It’s a relatively simple technology, ultra-narrowband (100 Hz), and sends very small data (12 bytes) very slowly (300 bps). So it’s perfect for applications where systems need to send small, infrequent bursts of data. Its lack of downlink capabilities, however, could make it unsuitable for applications that require two-way communication.

LORA 

LoRaWAN is a standard governed by the LoRa Alliance. It’s not open because the underlying chipset is only available through Semtech – though this should change in future.

Its functionality is like SigFox: it’s primarily intended for uplink-only applications with multiple nodes, although downlink messages are possible. But unlike SigFox, LoRa uses multiple frequency channels and data rates with coded messages. These are less likely to interfere with one another, increasing the concentrator capacity.

RPMA 

Ingenu Technology Solutions has developed a proprietary technology called Random Phase Multiple Access (RPMA) in the 2.4 GHz band. Due to its architecture, it’s said to have a superior uplink and downlink capacity compared to other models.

It also claims to have better doppler, scheduling, and interference characteristics, as well as a better link budget of 177 dB compared to LoRa’s 157 dB and SigFox’s 149 dB. Plus, it operates in the 2.4 GHz spectrum, which is globally available for Wi-Fi and Bluetooth, so there are no regional architecture changes needed – unlike SigFox and LoRa.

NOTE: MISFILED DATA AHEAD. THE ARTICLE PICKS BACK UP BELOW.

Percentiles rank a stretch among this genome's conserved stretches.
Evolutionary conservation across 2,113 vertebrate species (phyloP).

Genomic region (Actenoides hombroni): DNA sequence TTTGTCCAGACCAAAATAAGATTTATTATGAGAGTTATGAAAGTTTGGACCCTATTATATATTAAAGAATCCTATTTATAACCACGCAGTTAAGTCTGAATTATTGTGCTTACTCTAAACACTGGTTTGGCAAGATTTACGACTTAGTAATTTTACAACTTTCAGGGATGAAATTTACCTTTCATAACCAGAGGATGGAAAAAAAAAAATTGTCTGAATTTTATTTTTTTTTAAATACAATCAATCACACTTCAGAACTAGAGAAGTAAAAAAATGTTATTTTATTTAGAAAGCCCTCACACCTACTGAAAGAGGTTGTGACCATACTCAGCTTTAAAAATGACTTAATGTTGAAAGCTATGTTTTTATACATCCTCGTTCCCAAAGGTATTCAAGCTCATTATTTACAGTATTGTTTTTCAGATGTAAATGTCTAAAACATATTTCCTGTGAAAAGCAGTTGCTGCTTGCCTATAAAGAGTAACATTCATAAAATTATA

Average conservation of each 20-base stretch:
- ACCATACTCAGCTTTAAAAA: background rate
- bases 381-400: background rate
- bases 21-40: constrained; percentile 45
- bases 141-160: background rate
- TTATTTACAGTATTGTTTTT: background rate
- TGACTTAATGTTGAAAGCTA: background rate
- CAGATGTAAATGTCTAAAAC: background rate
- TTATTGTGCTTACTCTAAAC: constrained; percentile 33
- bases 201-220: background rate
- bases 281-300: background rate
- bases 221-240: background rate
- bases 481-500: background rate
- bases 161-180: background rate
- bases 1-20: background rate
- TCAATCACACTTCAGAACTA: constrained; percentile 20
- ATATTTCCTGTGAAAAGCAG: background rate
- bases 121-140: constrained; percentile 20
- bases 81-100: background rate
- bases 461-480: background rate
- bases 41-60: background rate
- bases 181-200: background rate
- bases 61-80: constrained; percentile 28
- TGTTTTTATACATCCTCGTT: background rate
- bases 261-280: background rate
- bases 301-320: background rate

LTE-M 

LTE-M (LTE Cat-M1) is a cellular technology that has gained traction in the United States and is specifically designed for IoT or machine‑to‑machine (M2M) communications.

It’s a low‑power wide‑area (LPWA) interface that connects IoT and M2M devices with medium data rate requirements (375 kb/s upload and download speeds in half duplex mode). It also enables longer battery lifecycles and greater in‑building range compared to standard cellular technologies like 2G, 3G, or LTE Cat 1.

Key features include:

·       Voice functionality via VoLTE

·       Full mobility and in‑vehicle hand‑over

·       Low power consumption

·       Extended in‑building range

NB-IOT 

Narrowband IoT (NB‑IoT or LTE Cat NB1) is part of the same 3GPP Release 13 standard3 that defined LTE Cat M1 – both are licensed as LPWAN technologies that work virtually anywhere. NB-IoT connects devices simply and efficiently on already established mobile networks and handles small amounts of infrequent two‑way data securely and reliably.

NB‑IoT is well suited for applications like gas and water meters through regular and small data transmissions, as network coverage is a key issue in smart metering rollouts. Meters also tend to be in difficult locations like cellars, deep underground, or in remote areas. NB‑IoT has excellent coverage and penetration to address this.

MY FORECAST

The LPWAN technology stack is fluid, so I foresee it evolving more over the coming years. During this time, I suspect that we’ll see: